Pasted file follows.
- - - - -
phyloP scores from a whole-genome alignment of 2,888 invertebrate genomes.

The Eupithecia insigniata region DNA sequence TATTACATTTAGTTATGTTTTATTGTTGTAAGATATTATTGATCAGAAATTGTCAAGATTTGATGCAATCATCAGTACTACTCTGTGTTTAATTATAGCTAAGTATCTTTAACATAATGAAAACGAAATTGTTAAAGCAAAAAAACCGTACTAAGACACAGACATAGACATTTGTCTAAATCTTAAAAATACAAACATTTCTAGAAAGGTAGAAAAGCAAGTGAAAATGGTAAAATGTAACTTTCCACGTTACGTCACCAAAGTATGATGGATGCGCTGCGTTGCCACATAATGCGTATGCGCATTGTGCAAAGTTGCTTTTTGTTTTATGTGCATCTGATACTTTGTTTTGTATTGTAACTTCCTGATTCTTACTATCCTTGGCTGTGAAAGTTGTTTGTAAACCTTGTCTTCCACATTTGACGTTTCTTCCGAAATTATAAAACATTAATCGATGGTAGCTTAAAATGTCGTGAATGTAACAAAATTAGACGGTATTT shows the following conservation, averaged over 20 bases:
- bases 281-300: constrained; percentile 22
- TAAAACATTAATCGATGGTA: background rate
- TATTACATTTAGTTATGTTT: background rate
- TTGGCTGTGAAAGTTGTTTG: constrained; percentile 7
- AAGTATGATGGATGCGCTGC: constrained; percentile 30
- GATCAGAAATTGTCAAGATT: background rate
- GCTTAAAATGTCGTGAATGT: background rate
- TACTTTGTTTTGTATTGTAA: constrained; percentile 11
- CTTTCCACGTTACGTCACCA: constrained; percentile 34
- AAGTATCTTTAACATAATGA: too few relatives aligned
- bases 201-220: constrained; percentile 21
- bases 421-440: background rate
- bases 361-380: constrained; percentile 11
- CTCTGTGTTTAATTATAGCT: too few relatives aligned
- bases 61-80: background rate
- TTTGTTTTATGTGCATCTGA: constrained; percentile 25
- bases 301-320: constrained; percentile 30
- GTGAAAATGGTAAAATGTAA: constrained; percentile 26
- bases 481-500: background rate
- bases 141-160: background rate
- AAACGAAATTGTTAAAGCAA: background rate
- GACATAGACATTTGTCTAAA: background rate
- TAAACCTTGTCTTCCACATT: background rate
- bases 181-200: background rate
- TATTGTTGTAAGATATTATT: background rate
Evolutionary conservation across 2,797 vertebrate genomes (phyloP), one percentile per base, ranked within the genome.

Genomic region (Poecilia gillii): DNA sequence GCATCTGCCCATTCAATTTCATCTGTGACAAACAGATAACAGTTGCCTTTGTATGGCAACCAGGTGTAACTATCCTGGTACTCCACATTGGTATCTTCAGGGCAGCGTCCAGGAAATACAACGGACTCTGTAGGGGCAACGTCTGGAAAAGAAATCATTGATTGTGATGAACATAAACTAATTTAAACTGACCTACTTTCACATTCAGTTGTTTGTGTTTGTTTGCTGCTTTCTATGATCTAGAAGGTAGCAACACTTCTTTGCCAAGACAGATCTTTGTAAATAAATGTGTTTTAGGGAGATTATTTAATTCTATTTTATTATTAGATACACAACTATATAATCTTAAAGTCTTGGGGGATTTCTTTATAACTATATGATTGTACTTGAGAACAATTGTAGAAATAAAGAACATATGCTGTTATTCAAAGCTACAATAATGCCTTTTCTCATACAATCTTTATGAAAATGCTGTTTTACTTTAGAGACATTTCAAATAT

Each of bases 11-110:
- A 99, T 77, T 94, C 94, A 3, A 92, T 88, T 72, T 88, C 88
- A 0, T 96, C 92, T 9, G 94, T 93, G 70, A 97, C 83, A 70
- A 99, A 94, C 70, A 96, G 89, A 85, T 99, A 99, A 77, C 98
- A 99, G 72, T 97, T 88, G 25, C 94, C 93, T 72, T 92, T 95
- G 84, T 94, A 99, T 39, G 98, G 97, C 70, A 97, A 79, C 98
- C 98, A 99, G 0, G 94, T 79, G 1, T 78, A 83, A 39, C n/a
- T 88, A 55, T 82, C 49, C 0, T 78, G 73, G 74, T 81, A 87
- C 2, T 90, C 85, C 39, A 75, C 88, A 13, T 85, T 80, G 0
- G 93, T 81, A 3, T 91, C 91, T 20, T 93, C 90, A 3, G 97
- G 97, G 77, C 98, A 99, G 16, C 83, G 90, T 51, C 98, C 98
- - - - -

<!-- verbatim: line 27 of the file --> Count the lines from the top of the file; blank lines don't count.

- TATTGTTGTAAGATATTATT: background rate